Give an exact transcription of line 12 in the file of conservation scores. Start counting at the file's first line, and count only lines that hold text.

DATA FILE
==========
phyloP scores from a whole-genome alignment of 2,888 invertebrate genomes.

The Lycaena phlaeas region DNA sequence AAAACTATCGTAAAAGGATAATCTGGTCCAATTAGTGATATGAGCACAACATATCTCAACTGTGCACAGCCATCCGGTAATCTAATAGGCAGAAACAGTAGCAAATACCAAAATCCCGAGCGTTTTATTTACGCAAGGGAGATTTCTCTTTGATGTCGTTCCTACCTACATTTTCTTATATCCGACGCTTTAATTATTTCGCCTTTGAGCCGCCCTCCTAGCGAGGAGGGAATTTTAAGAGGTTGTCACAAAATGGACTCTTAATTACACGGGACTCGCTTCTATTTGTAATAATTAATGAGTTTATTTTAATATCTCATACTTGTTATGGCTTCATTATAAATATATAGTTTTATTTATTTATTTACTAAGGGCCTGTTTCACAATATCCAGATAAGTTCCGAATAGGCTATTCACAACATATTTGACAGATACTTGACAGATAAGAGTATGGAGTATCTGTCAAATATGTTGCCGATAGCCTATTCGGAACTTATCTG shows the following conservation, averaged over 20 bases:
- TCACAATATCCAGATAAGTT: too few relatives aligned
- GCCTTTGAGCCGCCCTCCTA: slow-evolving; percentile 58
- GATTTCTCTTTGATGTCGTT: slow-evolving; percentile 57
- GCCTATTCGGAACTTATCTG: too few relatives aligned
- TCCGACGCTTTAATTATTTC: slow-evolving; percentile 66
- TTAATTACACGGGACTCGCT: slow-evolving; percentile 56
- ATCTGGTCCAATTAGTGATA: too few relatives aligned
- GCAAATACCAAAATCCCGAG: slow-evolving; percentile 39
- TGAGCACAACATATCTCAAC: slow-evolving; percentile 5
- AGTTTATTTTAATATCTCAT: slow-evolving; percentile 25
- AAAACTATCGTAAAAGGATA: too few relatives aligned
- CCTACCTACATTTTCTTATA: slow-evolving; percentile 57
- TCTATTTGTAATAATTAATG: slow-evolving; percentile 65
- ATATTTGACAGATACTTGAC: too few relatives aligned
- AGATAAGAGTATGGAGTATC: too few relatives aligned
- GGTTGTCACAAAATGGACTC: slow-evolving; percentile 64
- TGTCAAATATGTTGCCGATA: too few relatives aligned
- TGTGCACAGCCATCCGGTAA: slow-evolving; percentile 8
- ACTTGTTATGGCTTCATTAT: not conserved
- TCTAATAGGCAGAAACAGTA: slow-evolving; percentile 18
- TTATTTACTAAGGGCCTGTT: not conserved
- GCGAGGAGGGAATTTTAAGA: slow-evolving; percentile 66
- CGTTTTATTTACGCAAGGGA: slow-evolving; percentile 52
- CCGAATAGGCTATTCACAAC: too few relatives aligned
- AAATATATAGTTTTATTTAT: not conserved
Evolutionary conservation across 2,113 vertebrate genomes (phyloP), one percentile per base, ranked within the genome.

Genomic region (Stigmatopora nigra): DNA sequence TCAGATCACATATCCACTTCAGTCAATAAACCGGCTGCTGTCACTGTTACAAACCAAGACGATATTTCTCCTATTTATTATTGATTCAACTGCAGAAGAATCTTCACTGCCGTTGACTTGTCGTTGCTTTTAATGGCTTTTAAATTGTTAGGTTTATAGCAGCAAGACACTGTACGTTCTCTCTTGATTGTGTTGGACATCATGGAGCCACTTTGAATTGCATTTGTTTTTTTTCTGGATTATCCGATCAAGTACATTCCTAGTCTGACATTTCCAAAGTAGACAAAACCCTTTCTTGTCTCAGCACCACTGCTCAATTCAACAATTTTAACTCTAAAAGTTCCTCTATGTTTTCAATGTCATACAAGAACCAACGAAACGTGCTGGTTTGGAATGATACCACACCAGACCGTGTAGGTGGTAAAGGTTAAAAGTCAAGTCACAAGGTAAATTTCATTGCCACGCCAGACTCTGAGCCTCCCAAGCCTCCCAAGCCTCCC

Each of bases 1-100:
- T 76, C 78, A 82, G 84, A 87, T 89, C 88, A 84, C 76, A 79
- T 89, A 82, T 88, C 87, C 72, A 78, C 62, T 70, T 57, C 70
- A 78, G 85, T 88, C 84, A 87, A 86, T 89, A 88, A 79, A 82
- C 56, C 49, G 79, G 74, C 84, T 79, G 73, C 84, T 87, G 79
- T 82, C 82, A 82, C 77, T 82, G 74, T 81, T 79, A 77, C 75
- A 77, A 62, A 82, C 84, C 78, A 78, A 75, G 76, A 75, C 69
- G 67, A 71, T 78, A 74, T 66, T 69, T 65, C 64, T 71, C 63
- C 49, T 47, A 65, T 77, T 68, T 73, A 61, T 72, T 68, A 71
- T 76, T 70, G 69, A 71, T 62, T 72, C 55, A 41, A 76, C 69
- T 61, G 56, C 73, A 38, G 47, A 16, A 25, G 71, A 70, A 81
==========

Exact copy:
- AGTTTATTTTAATATCTCAT: slow-evolving; percentile 25